News / USA

Putting Slurplus Food to Good Use

Putting Surplus Food to Good Usei
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May 24, 2013
With world headlines warning of increasing drought and a hunger crisis and almost 15 percent of U.S. households struggling to put food on the table, a religious group in the shadow of the nation's capital is quietly putting surplus food on empty tables. VOA’s June Soh has the story.
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June Soh

With world headlines warning of increasing drought and a hunger crisis and almost 15 percent of U.S. households struggling to put food on the table, a religious group in the shadow of the nation's capital is quietly putting surplus food on empty tables.

Every Monday, about 150 people line up in the parking lot of Christian Life Center in Prince George’s County, Maryland. Joan Oswald, whose family has lived in an emergency homeless shelter since April, got here early.

“I had a lot of difficulties finding help with food. But since I met pastor Slye, we don’t have to worry about food for my family. Every day there is food in my refrigerator," Oswald said.

Everyone in line receives bread and a full bag of produce weighing more than five kilos.

“Everything is free. That is why you have a line here. Everybody is hurting right now.  Everybody has a need no matter what background you are from,” said pastor Ben Slye, who  runs Christian Life Center.

He began the weekly food distribution to low-income residents in the Washington suburbs a year and a half ago. Every Monday, he rents a refrigerated truck to pick up fruits and vegetables from the two largest produce companies on the east coast, Taylor Farms and Coastal Sunbelt Produce.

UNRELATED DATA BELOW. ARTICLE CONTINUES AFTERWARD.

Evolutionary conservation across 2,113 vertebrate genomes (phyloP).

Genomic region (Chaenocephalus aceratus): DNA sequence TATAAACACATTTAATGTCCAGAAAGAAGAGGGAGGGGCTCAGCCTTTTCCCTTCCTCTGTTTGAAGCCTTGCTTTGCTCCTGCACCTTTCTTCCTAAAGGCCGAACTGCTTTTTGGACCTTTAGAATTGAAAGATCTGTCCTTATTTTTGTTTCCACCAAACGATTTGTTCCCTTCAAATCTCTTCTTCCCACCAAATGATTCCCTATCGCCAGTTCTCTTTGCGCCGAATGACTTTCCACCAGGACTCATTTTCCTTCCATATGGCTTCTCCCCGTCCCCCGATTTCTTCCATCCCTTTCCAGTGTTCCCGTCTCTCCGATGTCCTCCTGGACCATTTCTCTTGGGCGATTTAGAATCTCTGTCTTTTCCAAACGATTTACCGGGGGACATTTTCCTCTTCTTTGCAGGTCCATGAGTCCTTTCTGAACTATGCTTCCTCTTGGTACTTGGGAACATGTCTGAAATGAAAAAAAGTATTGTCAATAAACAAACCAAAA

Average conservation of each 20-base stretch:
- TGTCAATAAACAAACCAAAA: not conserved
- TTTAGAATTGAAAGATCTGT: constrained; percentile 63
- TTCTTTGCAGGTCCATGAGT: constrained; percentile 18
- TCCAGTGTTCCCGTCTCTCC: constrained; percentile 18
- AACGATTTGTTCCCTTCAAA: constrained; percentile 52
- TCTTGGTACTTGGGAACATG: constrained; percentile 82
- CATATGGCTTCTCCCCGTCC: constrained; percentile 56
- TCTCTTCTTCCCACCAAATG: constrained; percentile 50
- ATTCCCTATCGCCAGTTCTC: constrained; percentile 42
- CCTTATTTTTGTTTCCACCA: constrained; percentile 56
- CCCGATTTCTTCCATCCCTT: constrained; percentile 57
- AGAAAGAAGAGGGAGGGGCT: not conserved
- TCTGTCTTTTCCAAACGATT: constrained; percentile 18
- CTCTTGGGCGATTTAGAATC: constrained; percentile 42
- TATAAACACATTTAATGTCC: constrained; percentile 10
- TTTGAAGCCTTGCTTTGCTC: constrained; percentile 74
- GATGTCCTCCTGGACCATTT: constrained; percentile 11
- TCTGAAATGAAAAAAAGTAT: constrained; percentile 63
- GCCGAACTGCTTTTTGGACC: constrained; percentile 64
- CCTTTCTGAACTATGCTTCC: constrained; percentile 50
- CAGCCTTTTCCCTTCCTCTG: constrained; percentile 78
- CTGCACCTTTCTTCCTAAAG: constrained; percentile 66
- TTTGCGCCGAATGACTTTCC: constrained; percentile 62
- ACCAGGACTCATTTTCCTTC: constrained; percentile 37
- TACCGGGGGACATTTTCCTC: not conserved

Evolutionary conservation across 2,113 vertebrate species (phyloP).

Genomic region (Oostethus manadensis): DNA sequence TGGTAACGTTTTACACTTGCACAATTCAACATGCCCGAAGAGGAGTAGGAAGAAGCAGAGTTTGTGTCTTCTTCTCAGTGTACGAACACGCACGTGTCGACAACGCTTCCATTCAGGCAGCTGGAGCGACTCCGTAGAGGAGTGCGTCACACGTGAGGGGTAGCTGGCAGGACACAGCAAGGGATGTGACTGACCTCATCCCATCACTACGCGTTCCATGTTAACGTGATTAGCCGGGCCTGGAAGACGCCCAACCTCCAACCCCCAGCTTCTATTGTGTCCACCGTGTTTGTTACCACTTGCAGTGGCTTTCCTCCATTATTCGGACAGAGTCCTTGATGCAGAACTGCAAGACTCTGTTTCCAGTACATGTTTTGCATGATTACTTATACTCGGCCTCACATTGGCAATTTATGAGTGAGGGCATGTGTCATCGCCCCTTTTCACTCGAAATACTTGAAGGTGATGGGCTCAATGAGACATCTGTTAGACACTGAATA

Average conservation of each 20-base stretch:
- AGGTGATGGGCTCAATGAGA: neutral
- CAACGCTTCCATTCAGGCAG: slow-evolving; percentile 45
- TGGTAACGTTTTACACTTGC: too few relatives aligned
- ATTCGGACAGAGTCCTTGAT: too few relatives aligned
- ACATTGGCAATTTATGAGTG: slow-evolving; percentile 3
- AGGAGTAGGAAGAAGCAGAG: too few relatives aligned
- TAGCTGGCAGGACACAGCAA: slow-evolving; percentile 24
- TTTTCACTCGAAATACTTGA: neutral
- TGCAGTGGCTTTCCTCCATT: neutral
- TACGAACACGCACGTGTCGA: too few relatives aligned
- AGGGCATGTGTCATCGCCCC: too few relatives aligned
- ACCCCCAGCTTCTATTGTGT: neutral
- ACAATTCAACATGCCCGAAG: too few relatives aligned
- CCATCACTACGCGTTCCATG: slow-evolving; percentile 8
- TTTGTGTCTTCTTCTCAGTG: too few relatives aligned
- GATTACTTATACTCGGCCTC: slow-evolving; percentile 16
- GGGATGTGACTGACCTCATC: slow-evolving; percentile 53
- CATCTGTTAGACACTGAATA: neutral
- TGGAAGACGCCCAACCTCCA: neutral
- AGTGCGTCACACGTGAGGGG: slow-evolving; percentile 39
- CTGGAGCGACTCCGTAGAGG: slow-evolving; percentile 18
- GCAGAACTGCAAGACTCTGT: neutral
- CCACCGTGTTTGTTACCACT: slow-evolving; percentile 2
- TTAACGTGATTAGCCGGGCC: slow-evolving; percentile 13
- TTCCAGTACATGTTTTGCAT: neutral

“It is approximately around 20,000 pounds [9,000 kilograms] per week. It could be sometimes we receive just 5,000. Today we will receive up to 40 to 50,000 pounds [18,000 to 23,000 kilograms] of fresh produce between the two organizations,” Slye said.

The program began when Slye was told about the huge amount of produce sitting in warehouses with nowhere to go.

“We sell millions of cases of fresh fruits and vegetables every year.  Sometimes we have a little leftover. The quality standards of our customers are very high.  So if the produce gets a couple of days old, maybe we can’t sell it to our customers, but we certainly don’t want it to go to waste,” said James McWhorter, a vice president of Coastal Sunbelt Produce.

If the surplus produce doesn’t get picked up, McWhorter says, the company has to throw it out.

"Best case scenario, it will go to be composted. Worst case scenario, it will go to the landfill,” he said.

About 40 percent of all the food produced in the US is wasted, according to a recent report by the National Resources Defense Council.

“It is a huge waste both monetarily and environmentally. We estimated that about $165 billion every year was wasted on food that we never eat,” said Bob Keefe, the council's spokesperson.

Back at the Christian Life Center, about 20 local non-profit groups take Slye's leftovers to distribute.

“Vegetables are hard to get. You can get all the bread, but vegetables are really hard to get. Very thankful,” said Laura Lombardo of Greenbelt Baptist Church.

“A lot of families are living paycheck to paycheck, so they are not having to buy those expensive vegetables. It is a pretty good thing for them,” said Dana Duncan of the Bladensburg Police Department.

Slye says it is a blessing to be able to reduce food waste and help feed people in need.

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